• Could I finish this? I'd have to be desperately hungry. Not only was it messy to eat, but since it was so heavy in my stomach, I also felt like I needed a nap afterward.
(Image credit: Anna Goldfarb)

4. Dunkin Donuts' Egg and Cheese on a Bagel

  • Price: $3.69
  • Wait: Two minutes, made to order.
  • Grease factor: Medium-low.
  • Bacon quality: Surprisingly, it wasn't too bad! In fact, the edges were crispy. It was a small portion, but it definitely had a tasty bacon flavor.
  • Egg taste: Poor. It was one whole egg, seemingly microwaved. The yolk was hard and the surrounding white area was unappealing.
  • Cheese choice: One low-quality orange American cheese slice made it ho-hum.
  • Bread carrier quality: The plain bagel was bland and bread-like.
  • Could I finish this? Maybe. I'd have to be ravenous and this would have to be piping hot. If you let this sandwich sit around too long and cool down, the cheese seizes up and the bacon goes limp, rendering it nearly inedible.
(Image credit: Anna Goldfarb)

3. Starbucks' Double-Smoked Bacon, Egg, and Cheese on a Croissant

  • Price: $4.45
  • Wait: Two minutes for the barista to toast the pre-made sandwich.
  • Grease factor: Medium. The croissant bun left my fingers reaching for several napkins.
  • Bacon quality: It was just okay! The bacon was smoky and chewy. As one of the most expensive sandwiches on the list, frankly I expected more.
  • Egg taste: The yolk of the sunny-side up egg was completely hard. It was unmemorable.
  • Cheese choice: The cheddar was rubbery, which was disappointing.
  • Bread carrier quality: The croissant bun was squishy and quite buttery.
  • Could I finish this? Probably, although it wasn't nearly as delicious as I'd anticipated. It tasted exactly like what it was: a heated, pre-made breakfast sandwich.
(Image credit: Anna Goldfarb)

2. Wawa's Bacon, Egg, and Cheese on a Croissant

  • Price: $2.69
  • Wait: None, as it was under a heat lamp near the front of the register.
  • Grease factor: Moderate. I needed two napkins to wipe the grease off my fingers.
  • Bacon quality: Serviceable. It was a little dry.
  • Egg taste: The folded egg was springy.
  • Cheese choice: A single slice of white American cheese upped the classiness factor.
  • Bread carrier quality: Solid. The croissant was flaky, warm, and buttery.
  • Could I finish this? Definitely. The croissant was the real star of the show. It elevated the entire sandwich.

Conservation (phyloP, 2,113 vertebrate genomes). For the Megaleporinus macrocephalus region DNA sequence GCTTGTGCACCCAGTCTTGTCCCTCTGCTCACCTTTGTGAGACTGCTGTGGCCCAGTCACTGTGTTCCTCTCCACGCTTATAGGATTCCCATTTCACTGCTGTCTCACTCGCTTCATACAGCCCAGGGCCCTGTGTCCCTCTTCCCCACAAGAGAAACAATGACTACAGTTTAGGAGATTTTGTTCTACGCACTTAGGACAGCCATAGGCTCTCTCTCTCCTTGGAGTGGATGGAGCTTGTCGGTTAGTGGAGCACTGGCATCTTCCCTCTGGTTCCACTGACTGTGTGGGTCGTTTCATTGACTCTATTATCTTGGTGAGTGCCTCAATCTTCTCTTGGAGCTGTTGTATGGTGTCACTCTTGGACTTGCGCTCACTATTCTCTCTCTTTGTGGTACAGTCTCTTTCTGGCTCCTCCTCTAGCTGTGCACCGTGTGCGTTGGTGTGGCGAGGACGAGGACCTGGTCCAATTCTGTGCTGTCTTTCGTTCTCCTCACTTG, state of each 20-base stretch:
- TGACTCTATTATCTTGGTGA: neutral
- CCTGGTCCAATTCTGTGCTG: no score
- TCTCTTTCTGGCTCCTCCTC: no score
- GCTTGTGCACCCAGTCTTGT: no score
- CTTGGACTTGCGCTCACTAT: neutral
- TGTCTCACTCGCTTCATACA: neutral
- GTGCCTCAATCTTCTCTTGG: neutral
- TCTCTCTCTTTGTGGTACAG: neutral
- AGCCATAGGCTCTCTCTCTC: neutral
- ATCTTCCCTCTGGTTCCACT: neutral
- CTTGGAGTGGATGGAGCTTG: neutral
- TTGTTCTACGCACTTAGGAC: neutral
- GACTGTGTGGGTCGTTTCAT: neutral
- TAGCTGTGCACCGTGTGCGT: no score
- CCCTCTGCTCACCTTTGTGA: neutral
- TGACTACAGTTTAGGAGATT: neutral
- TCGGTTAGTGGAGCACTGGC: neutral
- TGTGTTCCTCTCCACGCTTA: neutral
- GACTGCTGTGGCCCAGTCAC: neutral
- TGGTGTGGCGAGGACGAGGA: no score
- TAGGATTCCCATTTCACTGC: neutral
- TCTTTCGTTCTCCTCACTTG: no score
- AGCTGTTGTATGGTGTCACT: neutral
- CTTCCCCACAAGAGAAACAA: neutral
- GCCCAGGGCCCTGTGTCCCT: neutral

(Image credit: Anna Goldfarb)

1. Wegmans' Bacon, Egg, and Cheese on a Croissant

  • Price: $3.79
  • Wait: None, as it was under a heat lamp in the coffee bar area.
  • Grease factor: Yes, it was little greasy due to the warm croissant. You'll need a few napkins, for sure.
  • Bacon quality: High. The bacon was thick and had good, smoky flavor.
  • Egg taste: Delicious. The eggs were seasoned with salt and pepper, which I appreciated.
  • Cheese choice: A single slice of white American cheese. Cheddar would've been better, but I appreciated Wegmans' commitment to honoring a more traditional preparation.
  • Bread carrier quality: Outstanding. The croissant was buttery, flaky, and exceedingly delicious.
  • Could I finish this? Absolutely. Every bite rocketed me to flavor town. I didn't want the sandwich to end.

Our #1 Pick: Wegmans

Of all the sandwiches we tried, this one boasted the highest-quality ingredients. Add a cup of coffee or tea, and you will have a delightful breakfast. Wawa's came in at a close second, but Wegmans' thick, flavorful bacon and dynamite croissant catapulted it to the top spot. Next time we feel the urge to dip into a bacon, egg, and cheese sandwich, we're grabbing one from Wegmans.

Final Thoughts

The most expensive sandwich definitely wasn't the best one. And while I initially thought to-go sandwiches under heat lamps wouldn't be as delicious as made-to-order ones, I was proven wrong: You can get a wonderful sandwich, even if it's hanging out in a cardboard carton by the register.

Who makes your favorite bacon, egg, and cheese sandwich? Do you have strong feelings about whether a breakfast sandwich is best on a biscuit, bagel, or croissant? Tell us in the comments!